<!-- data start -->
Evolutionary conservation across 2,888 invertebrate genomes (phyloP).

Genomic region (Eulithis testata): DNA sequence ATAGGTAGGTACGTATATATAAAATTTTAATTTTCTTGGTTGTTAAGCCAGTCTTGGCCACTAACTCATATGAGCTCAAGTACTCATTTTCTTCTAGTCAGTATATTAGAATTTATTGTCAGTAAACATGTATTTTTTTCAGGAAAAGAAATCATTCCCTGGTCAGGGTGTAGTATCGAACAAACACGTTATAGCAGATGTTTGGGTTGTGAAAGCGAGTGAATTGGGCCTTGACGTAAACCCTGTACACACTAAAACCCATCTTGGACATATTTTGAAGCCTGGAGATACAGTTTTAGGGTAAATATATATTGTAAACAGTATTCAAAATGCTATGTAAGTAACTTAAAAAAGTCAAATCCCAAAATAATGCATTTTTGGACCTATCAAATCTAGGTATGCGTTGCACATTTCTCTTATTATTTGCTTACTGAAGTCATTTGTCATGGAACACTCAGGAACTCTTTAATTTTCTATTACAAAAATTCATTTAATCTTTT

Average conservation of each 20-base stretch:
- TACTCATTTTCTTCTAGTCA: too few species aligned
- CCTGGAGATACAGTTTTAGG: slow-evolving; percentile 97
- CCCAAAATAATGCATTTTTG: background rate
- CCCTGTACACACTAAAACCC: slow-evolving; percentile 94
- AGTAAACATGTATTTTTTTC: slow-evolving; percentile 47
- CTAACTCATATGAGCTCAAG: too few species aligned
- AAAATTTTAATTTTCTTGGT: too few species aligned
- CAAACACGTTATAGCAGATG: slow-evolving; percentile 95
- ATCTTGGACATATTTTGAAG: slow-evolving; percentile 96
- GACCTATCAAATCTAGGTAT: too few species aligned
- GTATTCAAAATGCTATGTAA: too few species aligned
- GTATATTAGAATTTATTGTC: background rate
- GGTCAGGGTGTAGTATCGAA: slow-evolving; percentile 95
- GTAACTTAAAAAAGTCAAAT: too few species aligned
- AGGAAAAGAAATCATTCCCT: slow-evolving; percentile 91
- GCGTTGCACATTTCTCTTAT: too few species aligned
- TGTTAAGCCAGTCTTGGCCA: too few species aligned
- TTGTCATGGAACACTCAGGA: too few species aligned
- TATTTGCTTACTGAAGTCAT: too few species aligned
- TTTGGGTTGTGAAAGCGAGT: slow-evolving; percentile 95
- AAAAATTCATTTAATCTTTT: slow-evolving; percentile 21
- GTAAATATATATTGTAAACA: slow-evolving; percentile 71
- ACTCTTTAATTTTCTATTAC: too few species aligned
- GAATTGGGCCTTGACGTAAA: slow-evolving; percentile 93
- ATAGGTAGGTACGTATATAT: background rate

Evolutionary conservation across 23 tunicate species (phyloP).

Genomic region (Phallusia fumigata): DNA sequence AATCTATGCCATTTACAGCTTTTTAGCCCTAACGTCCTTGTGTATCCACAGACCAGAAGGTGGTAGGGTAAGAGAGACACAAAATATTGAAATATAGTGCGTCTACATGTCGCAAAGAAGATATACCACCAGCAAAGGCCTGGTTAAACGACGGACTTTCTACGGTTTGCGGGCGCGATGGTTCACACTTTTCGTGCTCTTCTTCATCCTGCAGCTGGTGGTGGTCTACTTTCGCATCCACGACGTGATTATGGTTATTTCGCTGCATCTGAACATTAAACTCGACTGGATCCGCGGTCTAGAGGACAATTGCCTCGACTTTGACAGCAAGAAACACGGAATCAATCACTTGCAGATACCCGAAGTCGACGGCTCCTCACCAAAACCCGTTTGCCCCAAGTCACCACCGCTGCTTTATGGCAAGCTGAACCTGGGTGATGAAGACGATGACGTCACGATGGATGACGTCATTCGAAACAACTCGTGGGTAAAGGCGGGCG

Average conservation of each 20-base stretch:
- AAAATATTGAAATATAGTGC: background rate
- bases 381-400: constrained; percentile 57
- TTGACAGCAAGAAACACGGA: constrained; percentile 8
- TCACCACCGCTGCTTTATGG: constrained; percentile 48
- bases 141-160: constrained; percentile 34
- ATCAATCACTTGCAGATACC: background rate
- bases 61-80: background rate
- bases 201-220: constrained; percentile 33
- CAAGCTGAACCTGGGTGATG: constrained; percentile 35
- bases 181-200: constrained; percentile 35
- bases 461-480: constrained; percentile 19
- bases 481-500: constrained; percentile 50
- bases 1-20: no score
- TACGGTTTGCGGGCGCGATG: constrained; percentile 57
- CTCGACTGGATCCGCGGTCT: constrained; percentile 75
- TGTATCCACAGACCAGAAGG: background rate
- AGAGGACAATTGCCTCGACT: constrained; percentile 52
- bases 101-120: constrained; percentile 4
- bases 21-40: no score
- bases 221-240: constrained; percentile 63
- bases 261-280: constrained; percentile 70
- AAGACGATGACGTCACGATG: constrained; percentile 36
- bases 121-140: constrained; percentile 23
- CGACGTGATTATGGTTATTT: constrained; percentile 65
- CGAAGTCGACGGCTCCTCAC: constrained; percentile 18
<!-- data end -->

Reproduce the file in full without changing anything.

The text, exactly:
Evolutionary conservation across 2,888 invertebrate genomes (phyloP).

Genomic region (Eulithis testata): DNA sequence ATAGGTAGGTACGTATATATAAAATTTTAATTTTCTTGGTTGTTAAGCCAGTCTTGGCCACTAACTCATATGAGCTCAAGTACTCATTTTCTTCTAGTCAGTATATTAGAATTTATTGTCAGTAAACATGTATTTTTTTCAGGAAAAGAAATCATTCCCTGGTCAGGGTGTAGTATCGAACAAACACGTTATAGCAGATGTTTGGGTTGTGAAAGCGAGTGAATTGGGCCTTGACGTAAACCCTGTACACACTAAAACCCATCTTGGACATATTTTGAAGCCTGGAGATACAGTTTTAGGGTAAATATATATTGTAAACAGTATTCAAAATGCTATGTAAGTAACTTAAAAAAGTCAAATCCCAAAATAATGCATTTTTGGACCTATCAAATCTAGGTATGCGTTGCACATTTCTCTTATTATTTGCTTACTGAAGTCATTTGTCATGGAACACTCAGGAACTCTTTAATTTTCTATTACAAAAATTCATTTAATCTTTT

Average conservation of each 20-base stretch:
- TACTCATTTTCTTCTAGTCA: too few species aligned
- CCTGGAGATACAGTTTTAGG: slow-evolving; percentile 97
- CCCAAAATAATGCATTTTTG: background rate
- CCCTGTACACACTAAAACCC: slow-evolving; percentile 94
- AGTAAACATGTATTTTTTTC: slow-evolving; percentile 47
- CTAACTCATATGAGCTCAAG: too few species aligned
- AAAATTTTAATTTTCTTGGT: too few species aligned
- CAAACACGTTATAGCAGATG: slow-evolving; percentile 95
- ATCTTGGACATATTTTGAAG: slow-evolving; percentile 96
- GACCTATCAAATCTAGGTAT: too few species aligned
- GTATTCAAAATGCTATGTAA: too few species aligned
- GTATATTAGAATTTATTGTC: background rate
- GGTCAGGGTGTAGTATCGAA: slow-evolving; percentile 95
- GTAACTTAAAAAAGTCAAAT: too few species aligned
- AGGAAAAGAAATCATTCCCT: slow-evolving; percentile 91
- GCGTTGCACATTTCTCTTAT: too few species aligned
- TGTTAAGCCAGTCTTGGCCA: too few species aligned
- TTGTCATGGAACACTCAGGA: too few species aligned
- TATTTGCTTACTGAAGTCAT: too few species aligned
- TTTGGGTTGTGAAAGCGAGT: slow-evolving; percentile 95
- AAAAATTCATTTAATCTTTT: slow-evolving; percentile 21
- GTAAATATATATTGTAAACA: slow-evolving; percentile 71
- ACTCTTTAATTTTCTATTAC: too few species aligned
- GAATTGGGCCTTGACGTAAA: slow-evolving; percentile 93
- ATAGGTAGGTACGTATATAT: background rate

Evolutionary conservation across 23 tunicate species (phyloP).

Genomic region (Phallusia fumigata): DNA sequence AATCTATGCCATTTACAGCTTTTTAGCCCTAACGTCCTTGTGTATCCACAGACCAGAAGGTGGTAGGGTAAGAGAGACACAAAATATTGAAATATAGTGCGTCTACATGTCGCAAAGAAGATATACCACCAGCAAAGGCCTGGTTAAACGACGGACTTTCTACGGTTTGCGGGCGCGATGGTTCACACTTTTCGTGCTCTTCTTCATCCTGCAGCTGGTGGTGGTCTACTTTCGCATCCACGACGTGATTATGGTTATTTCGCTGCATCTGAACATTAAACTCGACTGGATCCGCGGTCTAGAGGACAATTGCCTCGACTTTGACAGCAAGAAACACGGAATCAATCACTTGCAGATACCCGAAGTCGACGGCTCCTCACCAAAACCCGTTTGCCCCAAGTCACCACCGCTGCTTTATGGCAAGCTGAACCTGGGTGATGAAGACGATGACGTCACGATGGATGACGTCATTCGAAACAACTCGTGGGTAAAGGCGGGCG

Average conservation of each 20-base stretch:
- AAAATATTGAAATATAGTGC: background rate
- bases 381-400: constrained; percentile 57
- TTGACAGCAAGAAACACGGA: constrained; percentile 8
- TCACCACCGCTGCTTTATGG: constrained; percentile 48
- bases 141-160: constrained; percentile 34
- ATCAATCACTTGCAGATACC: background rate
- bases 61-80: background rate
- bases 201-220: constrained; percentile 33
- CAAGCTGAACCTGGGTGATG: constrained; percentile 35
- bases 181-200: constrained; percentile 35
- bases 461-480: constrained; percentile 19
- bases 481-500: constrained; percentile 50
- bases 1-20: no score
- TACGGTTTGCGGGCGCGATG: constrained; percentile 57
- CTCGACTGGATCCGCGGTCT: constrained; percentile 75
- TGTATCCACAGACCAGAAGG: background rate
- AGAGGACAATTGCCTCGACT: constrained; percentile 52
- bases 101-120: constrained; percentile 4
- bases 21-40: no score
- bases 221-240: constrained; percentile 63
- bases 261-280: constrained; percentile 70
- AAGACGATGACGTCACGATG: constrained; percentile 36
- bases 121-140: constrained; percentile 23
- CGACGTGATTATGGTTATTT: constrained; percentile 65
- CGAAGTCGACGGCTCCTCAC: constrained; percentile 18